Exposure to Parental Violence and Outcomes of Child Psychosocial Adjustment

By Ellonen, Noora; Piispa, Minna et al. | Violence and Victims, February 1, 2013 | Go to article overview

Exposure to Parental Violence and Outcomes of Child Psychosocial Adjustment


Ellonen, Noora, Piispa, Minna, Peltonen, Kirsi, Oranen, Mikko, Violence and Victims


Prior research suggests that exposure to violence at home increases the likelihood of mental health problems in children. Studies have also shown that children exposed to violence are more prone to delinquent behavior and regular alcohol use. This study examines the effects of witnessing and experiencing physical violence at home on the psychosocial adjustment of children. Children who both witnessed and personally experienced physical violence exhibited the highest levels of adjustment problems. However, having either one of these risk factors was also associated with negative outcomes. The data are based on the Finnish Child Victim Survey 2008 with a sample of 13,459 students aged 12-13 years and 15-16 years.

Keywords: violence against children; witnessing violence at home; psychosocial adjustment; victim survey

Several studies in psychology and social science have revealed that children who have been victims of abuse and neglect tend to have more psychosocial problems and function less adaptively in several areas of development compared to their nonabused peers (Boney-McCoy & Finkelhor, 1995; Peltonen, Ellonen, Larsen, & Helweg-Larsen, 2010; Trickett & McBride-Chang, 1995). Some evidence exists that both internalizing problems, such as depression and anxiety, and externalizing symptoms, such as aggression and hyperactivity, seem to occur among children and adolescents exposed to physical abuse, and that those who experience more serious physical abuse show more internalizing and externalizing behavioral problems than those who experience less serious abuse (Fantuzzo, 1990; Finzi et al., 2001; Peltonen et al., 2010; Stockhammer, Salzinger, Feldman, Mojica, & Primavera, 2001). Studies have also shown that children who are physically abused have elevated rates of violent offences, suicide attempts, and alcohol abuse (Fergusson & Lynskey, 1997).

Research also suggest that children who have witnessed domestic violence exhibit more aggressive and antisocial (externalizing behaviors) as well as fearful and inhibited behaviors (internalizing behaviors) than children who have not witnessed violence in their homes (Edleson, 1999). Witnessing violence within the family is also linked to later aggressive behavior (Kitzmann, Gaylord, Holt, & Kenny, 2003).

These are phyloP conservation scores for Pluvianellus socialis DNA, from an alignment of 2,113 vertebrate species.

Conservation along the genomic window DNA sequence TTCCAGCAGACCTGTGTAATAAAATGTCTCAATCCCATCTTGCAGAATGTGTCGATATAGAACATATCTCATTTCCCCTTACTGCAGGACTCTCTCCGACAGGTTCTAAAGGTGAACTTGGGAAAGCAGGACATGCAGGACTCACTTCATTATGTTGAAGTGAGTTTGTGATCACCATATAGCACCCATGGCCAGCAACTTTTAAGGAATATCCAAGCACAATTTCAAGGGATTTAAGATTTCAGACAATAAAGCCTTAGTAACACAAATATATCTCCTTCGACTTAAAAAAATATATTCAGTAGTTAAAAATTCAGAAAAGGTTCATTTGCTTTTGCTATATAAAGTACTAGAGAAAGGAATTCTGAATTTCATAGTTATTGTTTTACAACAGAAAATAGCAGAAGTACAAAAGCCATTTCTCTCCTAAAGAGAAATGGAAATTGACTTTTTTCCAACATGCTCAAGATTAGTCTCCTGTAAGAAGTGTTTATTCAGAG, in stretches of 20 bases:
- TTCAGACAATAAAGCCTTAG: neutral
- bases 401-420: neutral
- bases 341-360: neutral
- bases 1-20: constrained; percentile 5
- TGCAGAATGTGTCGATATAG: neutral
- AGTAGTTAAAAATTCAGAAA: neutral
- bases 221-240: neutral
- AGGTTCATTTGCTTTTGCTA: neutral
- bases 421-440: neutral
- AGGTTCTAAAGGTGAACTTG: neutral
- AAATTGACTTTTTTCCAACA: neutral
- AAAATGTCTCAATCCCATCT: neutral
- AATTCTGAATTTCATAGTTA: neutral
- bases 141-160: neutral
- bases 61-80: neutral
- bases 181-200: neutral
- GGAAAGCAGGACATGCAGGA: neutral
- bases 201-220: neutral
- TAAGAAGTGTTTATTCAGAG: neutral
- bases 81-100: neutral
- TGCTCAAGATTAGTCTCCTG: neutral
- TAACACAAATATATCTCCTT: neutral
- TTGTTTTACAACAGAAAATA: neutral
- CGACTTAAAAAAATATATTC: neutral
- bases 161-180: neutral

There is strong evidence suggesting that these two often also overlap: Children who witness violence in the family are also more likely to be abused at home (Bourassa, 2007; Herrenkohl, Sousa, Tajima, Herrenkohl, & Moylan, 2008). Children who have witnessed domestic violence and who also have been its victims tend to fare worse later in life than children who have experienced only one or none of these adversities (Bourassa, 2007; Herrenkohl et al., 2008). This "double jeopardy" effect has been recognized in prior research (Bourassa, 2007; Herrenkohl et al., 2008), but extensive research is lacking. Because of differences in definitions and methods used in the studies, the rate and strength of this association varies, and we do not have a comprehensive picture of the phenomenon (Herrenkohl et al., 2008). In addition, the existing evidence is inconsistent regarding gender differences in outcomes related to different experiences of violence. More research, where effects of different types of domestic violence and gender differences are included in the same analyses, are thus needed.

Idea of seeing victimization as a risk factor for children's psychosocial adjustment should also be introduced more into criminological research. In criminology deviant behavior, alcohol and drug use and mental health problems are usually seen as risk factors of victimization, not as consequences. According to many criminological theories, such as theory of routine activities by Cohen and Felson (1979) or self-control theory by Gottfredson and Hirschi (1990), these determinants are connected to individual's lifestyle choices, which are seen as a risk of victimization. …

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